1. Black bear numbers and their wide distribution lead to extensive contact with another widely distributed, numerically successful mammal, human beings.
2. More people are having more opportunities to interact with black bears, which in itself increases the chances of human-black bear interactions and thus the occasional fatal attack.
3. Where are bears most likely to be found? Near their food. ... the more food there is, the greater the chance of a bear being there.
4. Black bear are often drawn into conflict situations with humans after being attracted by people's food or edible garbage.
5. People's food and garbage are so attractive to bears not because bears will "eat anything" but rather because people's food and garbage are so easily converted into calories by bears.
6. The black bear's intense motivation to feed on human foods or garbage has probably set up hundreds of thousands of situations that could have led to human injury, yet only a few did.
7. ... most black bears can become accustomed to people and their foods without endangering human lives.
8. Threat behaviors seldom lead to physical attack by a black bear provided the bear is given the personal space it requires to feel secure.
9. Sudden encounters with black bears, even mothers with cubs, almost never lead to injury ...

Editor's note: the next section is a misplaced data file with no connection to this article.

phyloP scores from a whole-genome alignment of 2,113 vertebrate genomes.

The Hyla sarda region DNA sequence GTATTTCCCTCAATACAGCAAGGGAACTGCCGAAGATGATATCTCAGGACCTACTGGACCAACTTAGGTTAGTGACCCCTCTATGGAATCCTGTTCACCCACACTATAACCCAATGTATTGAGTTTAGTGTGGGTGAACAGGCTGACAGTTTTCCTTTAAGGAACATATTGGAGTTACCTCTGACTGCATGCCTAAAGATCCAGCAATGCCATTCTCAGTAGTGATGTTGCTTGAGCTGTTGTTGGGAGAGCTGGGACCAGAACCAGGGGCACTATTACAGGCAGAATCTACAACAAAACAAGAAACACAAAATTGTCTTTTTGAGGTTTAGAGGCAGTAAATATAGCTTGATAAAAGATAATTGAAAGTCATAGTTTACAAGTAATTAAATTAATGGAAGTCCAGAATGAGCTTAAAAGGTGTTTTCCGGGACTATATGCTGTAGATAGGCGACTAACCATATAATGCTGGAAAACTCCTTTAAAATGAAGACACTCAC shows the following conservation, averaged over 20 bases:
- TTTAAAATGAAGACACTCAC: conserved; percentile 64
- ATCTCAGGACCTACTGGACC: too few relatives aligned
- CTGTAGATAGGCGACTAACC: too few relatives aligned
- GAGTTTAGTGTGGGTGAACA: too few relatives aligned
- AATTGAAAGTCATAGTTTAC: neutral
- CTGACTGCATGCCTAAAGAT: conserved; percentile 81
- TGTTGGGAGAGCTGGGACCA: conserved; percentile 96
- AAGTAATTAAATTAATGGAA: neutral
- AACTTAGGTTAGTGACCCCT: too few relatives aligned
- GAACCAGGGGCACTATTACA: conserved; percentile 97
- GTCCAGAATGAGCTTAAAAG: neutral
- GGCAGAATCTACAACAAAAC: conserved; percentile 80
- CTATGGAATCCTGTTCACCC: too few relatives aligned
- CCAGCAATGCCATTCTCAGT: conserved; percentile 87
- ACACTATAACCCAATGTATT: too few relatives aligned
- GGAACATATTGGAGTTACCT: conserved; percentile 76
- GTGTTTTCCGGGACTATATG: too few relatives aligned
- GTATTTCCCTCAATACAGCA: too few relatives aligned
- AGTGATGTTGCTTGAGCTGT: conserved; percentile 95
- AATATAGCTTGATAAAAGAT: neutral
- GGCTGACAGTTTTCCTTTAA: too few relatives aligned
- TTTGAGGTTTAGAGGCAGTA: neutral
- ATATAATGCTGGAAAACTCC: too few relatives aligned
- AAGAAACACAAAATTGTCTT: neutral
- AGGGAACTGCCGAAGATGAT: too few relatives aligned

10. Is the bear to blame? It is doing nothing more than following a foraging strategy, which, before the introduction of human recreational use of its habitat, was successful for many generations of ancestors.
11. If you have chosen to live surrounded by forest and bears, the outside garbage can should not be used except for nonfood items.
12. If we can learn to live with bears ... and if we can learn to accommodate the needs of bears in their natural environment, then maybe we can also find ways to use the finite resources of our continent and still maintain some of the diversity and natural beauty that were here when Columbus arrived.
13. People's acceptance of some probability of black bear-inflicted injury, even fatal injury, is essential for bear conservation.